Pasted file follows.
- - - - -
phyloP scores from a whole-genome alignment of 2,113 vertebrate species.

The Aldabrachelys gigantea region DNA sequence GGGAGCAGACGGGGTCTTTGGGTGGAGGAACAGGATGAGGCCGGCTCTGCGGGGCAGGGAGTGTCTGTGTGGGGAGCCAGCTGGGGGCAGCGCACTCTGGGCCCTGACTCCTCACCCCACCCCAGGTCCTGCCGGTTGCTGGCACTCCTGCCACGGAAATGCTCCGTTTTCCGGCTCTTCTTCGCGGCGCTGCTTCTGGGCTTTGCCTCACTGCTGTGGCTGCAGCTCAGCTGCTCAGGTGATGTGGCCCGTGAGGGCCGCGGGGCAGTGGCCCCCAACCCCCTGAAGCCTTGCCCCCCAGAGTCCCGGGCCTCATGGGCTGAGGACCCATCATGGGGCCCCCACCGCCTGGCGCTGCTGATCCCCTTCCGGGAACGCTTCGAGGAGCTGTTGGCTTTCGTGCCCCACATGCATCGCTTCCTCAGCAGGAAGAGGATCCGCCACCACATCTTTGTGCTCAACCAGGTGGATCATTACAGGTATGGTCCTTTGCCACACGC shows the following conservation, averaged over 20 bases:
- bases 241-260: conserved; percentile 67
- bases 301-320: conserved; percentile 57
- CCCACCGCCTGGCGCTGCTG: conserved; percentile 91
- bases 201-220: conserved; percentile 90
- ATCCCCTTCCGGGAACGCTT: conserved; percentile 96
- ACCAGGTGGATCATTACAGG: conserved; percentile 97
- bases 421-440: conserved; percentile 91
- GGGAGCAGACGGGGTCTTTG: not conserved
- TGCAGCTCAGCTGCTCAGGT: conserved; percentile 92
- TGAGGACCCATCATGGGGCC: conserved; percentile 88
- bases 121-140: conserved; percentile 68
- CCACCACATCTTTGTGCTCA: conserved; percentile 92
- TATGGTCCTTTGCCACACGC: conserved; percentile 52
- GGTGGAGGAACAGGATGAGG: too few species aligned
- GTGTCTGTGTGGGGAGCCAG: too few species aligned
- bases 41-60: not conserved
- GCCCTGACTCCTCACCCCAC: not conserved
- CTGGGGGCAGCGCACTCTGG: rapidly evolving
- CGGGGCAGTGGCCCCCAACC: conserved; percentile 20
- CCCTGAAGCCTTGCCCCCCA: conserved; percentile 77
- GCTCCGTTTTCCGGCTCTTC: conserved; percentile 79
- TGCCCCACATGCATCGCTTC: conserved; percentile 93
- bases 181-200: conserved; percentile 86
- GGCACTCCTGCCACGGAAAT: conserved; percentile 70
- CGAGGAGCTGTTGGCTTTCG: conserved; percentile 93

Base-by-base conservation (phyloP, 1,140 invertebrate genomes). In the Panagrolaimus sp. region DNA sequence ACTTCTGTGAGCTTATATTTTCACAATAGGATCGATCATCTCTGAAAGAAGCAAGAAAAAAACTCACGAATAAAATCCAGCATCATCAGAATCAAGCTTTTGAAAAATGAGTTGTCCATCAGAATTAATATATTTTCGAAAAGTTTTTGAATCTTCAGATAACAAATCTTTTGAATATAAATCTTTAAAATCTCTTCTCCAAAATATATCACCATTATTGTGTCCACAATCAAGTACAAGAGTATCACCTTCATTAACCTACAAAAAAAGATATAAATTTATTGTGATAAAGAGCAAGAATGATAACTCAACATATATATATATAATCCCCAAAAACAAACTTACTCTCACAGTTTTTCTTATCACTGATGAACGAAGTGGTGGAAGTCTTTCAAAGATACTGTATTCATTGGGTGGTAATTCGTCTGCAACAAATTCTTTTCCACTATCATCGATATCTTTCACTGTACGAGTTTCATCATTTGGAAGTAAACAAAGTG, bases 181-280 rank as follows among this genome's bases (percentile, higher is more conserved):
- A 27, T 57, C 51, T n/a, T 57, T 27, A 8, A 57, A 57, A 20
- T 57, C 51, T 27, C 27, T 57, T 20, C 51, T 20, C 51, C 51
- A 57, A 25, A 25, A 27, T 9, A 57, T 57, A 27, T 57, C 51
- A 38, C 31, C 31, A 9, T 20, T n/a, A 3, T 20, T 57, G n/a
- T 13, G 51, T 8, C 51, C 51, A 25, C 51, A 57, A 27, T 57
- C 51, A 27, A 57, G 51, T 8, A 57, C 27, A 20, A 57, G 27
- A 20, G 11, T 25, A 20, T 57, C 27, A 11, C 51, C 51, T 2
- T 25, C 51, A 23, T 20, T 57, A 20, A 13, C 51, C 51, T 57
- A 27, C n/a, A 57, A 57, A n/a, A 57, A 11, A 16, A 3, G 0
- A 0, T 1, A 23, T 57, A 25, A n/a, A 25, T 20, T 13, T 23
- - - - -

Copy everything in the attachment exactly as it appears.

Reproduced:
phyloP scores from a whole-genome alignment of 2,113 vertebrate species.

The Aldabrachelys gigantea region DNA sequence GGGAGCAGACGGGGTCTTTGGGTGGAGGAACAGGATGAGGCCGGCTCTGCGGGGCAGGGAGTGTCTGTGTGGGGAGCCAGCTGGGGGCAGCGCACTCTGGGCCCTGACTCCTCACCCCACCCCAGGTCCTGCCGGTTGCTGGCACTCCTGCCACGGAAATGCTCCGTTTTCCGGCTCTTCTTCGCGGCGCTGCTTCTGGGCTTTGCCTCACTGCTGTGGCTGCAGCTCAGCTGCTCAGGTGATGTGGCCCGTGAGGGCCGCGGGGCAGTGGCCCCCAACCCCCTGAAGCCTTGCCCCCCAGAGTCCCGGGCCTCATGGGCTGAGGACCCATCATGGGGCCCCCACCGCCTGGCGCTGCTGATCCCCTTCCGGGAACGCTTCGAGGAGCTGTTGGCTTTCGTGCCCCACATGCATCGCTTCCTCAGCAGGAAGAGGATCCGCCACCACATCTTTGTGCTCAACCAGGTGGATCATTACAGGTATGGTCCTTTGCCACACGC shows the following conservation, averaged over 20 bases:
- bases 241-260: conserved; percentile 67
- bases 301-320: conserved; percentile 57
- CCCACCGCCTGGCGCTGCTG: conserved; percentile 91
- bases 201-220: conserved; percentile 90
- ATCCCCTTCCGGGAACGCTT: conserved; percentile 96
- ACCAGGTGGATCATTACAGG: conserved; percentile 97
- bases 421-440: conserved; percentile 91
- GGGAGCAGACGGGGTCTTTG: not conserved
- TGCAGCTCAGCTGCTCAGGT: conserved; percentile 92
- TGAGGACCCATCATGGGGCC: conserved; percentile 88
- bases 121-140: conserved; percentile 68
- CCACCACATCTTTGTGCTCA: conserved; percentile 92
- TATGGTCCTTTGCCACACGC: conserved; percentile 52
- GGTGGAGGAACAGGATGAGG: too few species aligned
- GTGTCTGTGTGGGGAGCCAG: too few species aligned
- bases 41-60: not conserved
- GCCCTGACTCCTCACCCCAC: not conserved
- CTGGGGGCAGCGCACTCTGG: rapidly evolving
- CGGGGCAGTGGCCCCCAACC: conserved; percentile 20
- CCCTGAAGCCTTGCCCCCCA: conserved; percentile 77
- GCTCCGTTTTCCGGCTCTTC: conserved; percentile 79
- TGCCCCACATGCATCGCTTC: conserved; percentile 93
- bases 181-200: conserved; percentile 86
- GGCACTCCTGCCACGGAAAT: conserved; percentile 70
- CGAGGAGCTGTTGGCTTTCG: conserved; percentile 93

Base-by-base conservation (phyloP, 1,140 invertebrate genomes). In the Panagrolaimus sp. region DNA sequence ACTTCTGTGAGCTTATATTTTCACAATAGGATCGATCATCTCTGAAAGAAGCAAGAAAAAAACTCACGAATAAAATCCAGCATCATCAGAATCAAGCTTTTGAAAAATGAGTTGTCCATCAGAATTAATATATTTTCGAAAAGTTTTTGAATCTTCAGATAACAAATCTTTTGAATATAAATCTTTAAAATCTCTTCTCCAAAATATATCACCATTATTGTGTCCACAATCAAGTACAAGAGTATCACCTTCATTAACCTACAAAAAAAGATATAAATTTATTGTGATAAAGAGCAAGAATGATAACTCAACATATATATATATAATCCCCAAAAACAAACTTACTCTCACAGTTTTTCTTATCACTGATGAACGAAGTGGTGGAAGTCTTTCAAAGATACTGTATTCATTGGGTGGTAATTCGTCTGCAACAAATTCTTTTCCACTATCATCGATATCTTTCACTGTACGAGTTTCATCATTTGGAAGTAAACAAAGTG, bases 181-280 rank as follows among this genome's bases (percentile, higher is more conserved):
- A 27, T 57, C 51, T n/a, T 57, T 27, A 8, A 57, A 57, A 20
- T 57, C 51, T 27, C 27, T 57, T 20, C 51, T 20, C 51, C 51
- A 57, A 25, A 25, A 27, T 9, A 57, T 57, A 27, T 57, C 51
- A 38, C 31, C 31, A 9, T 20, T n/a, A 3, T 20, T 57, G n/a
- T 13, G 51, T 8, C 51, C 51, A 25, C 51, A 57, A 27, T 57
- C 51, A 27, A 57, G 51, T 8, A 57, C 27, A 20, A 57, G 27
- A 20, G 11, T 25, A 20, T 57, C 27, A 11, C 51, C 51, T 2
- T 25, C 51, A 23, T 20, T 57, A 20, A 13, C 51, C 51, T 57
- A 27, C n/a, A 57, A 57, A n/a, A 57, A 11, A 16, A 3, G 0
- A 0, T 1, A 23, T 57, A 25, A n/a, A 25, T 20, T 13, T 23